Animal models of disease pathophysiology are essential tools in the investigation of complex disorders, both testing etiological hypotheses and serving as a platform for the development of novel therapeutic strategies. However, valid and useful animal models of psychiatric conditions have been difficult to develop, because of the complex nature of their symptomatology and their multitudinous and poorly understood causes. Here we propose a new approach to the development of pathophysiologically grounded models of complex psychiatric disease. Rather than base a model on superficial phenotypic resemblance to the symptoms of a disorder, on response to currently used medications, or on putative causative factors of small effect (such as disease-associated alleles of candidate genes), we propose to base a model on recent post-mortem findings. This approach has significant advantages. First, the effect size of abnormalities seen in postmortem studies is necessarily large, because sample size is necessarily small (in contrast to the real but small effects that can be found in huge genetic studies);basing a model on an abnormality of large effect is more likely to produce disease-relevant downstream consequences. Second, the approach is neutral with respect to etiology;insight into the core features of complex disorders can be generated by modeling core pathophysiological features rather than individual hypothesized causes. Finally, the technical approach we have developed allows flexibility in the timing and extent of the neuronal lesion that underlies the model, and is generalizable to other important neurobiological questions and modeling of other psychiatric conditions. We apply this conceptual approach to the modeling of Tourette syndrome (TS) based on neuropathological findings from the Vaccarino lab, which is collaborating on the current studies. In a pair of recent papers they have documented a reduction of certain key populations of interneurons in the striatum, a structure previously implicated in TS. We will use transgenic and viral reagents to produce an equivalent ablation of these interneurons in mice. These animals will then be tested in behavioral analyses of specific relevance to TS, including prepulse inhibition and striatum-dependent procedural learning;the effect of medications with anti- Tourettic efficacy on observed behavioral abnormalities will be investigated. Finally, since the symptomatology of TS typically waxes and wanes over ontogeny, we will probe the developmental trajectory of the effects of interneuronal ablation by inducing it in young animals and assaying behavior in adolescence and adulthood. These studies serve several important purposes. First, they provide proof of concept for an innovative strategy to modeling the pathphysiology of mental illness. Second, they probe a specific hypothesis of TS, and potentially provide a platform for the development of novel therapeutics. Third, consistent with the goals of the B.R.A.I.N.S. RFA, they provide critical support to an innovative young investigator and his efforts to apply new, sophisiticated methodologies to core problems in the biological study of mental illness.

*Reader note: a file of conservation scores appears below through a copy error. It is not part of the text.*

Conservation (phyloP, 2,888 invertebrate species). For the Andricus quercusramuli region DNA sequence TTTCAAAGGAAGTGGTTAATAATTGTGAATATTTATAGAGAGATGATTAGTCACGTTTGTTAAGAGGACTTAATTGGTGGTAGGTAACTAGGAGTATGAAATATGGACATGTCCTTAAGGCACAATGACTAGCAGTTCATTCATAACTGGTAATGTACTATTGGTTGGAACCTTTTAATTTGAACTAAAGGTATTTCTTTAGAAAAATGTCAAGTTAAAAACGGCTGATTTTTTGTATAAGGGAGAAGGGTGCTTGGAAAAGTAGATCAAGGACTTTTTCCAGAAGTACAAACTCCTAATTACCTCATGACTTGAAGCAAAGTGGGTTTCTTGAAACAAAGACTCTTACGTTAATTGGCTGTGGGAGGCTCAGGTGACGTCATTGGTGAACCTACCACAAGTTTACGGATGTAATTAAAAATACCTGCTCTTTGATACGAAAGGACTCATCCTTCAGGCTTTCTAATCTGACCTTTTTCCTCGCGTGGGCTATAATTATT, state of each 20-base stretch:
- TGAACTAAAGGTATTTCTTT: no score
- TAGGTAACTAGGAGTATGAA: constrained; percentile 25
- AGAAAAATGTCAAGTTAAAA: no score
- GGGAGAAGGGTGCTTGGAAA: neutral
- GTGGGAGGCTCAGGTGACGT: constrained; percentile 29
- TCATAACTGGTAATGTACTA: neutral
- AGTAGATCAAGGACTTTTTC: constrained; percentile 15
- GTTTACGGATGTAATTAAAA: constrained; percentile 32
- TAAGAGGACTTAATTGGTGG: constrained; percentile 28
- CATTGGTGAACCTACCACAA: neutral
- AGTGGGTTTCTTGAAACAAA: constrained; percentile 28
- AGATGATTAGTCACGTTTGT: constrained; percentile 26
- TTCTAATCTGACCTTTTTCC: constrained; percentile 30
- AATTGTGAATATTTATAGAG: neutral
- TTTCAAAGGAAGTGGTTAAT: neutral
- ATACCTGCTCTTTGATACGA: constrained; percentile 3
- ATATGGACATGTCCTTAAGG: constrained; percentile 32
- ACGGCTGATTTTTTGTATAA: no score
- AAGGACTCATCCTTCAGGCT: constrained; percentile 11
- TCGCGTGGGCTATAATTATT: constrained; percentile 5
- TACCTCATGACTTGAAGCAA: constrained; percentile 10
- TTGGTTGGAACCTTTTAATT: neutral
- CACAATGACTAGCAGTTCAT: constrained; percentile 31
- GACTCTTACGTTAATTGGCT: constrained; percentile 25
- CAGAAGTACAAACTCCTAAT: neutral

Animal models of the mechanisms of disease are a critical tool for understanding the mechanisms of complex diseases and for developing new therapies;unfortunately, producing useful models of major psychiatric disorders has proven a daunting challenge, and progress has been slow. Here we describe a new strategy to the development of such models of complex brain disorders, by using molecular tools in mice to reproduce the changes found in post-mortem studies of the brains of patients. This approach is developed in the specific case of Tourette syndrome;but the principal and many of the technical aspects of our approach are generalizable to the modeling and investigation of other neuropsychiatric conditions.
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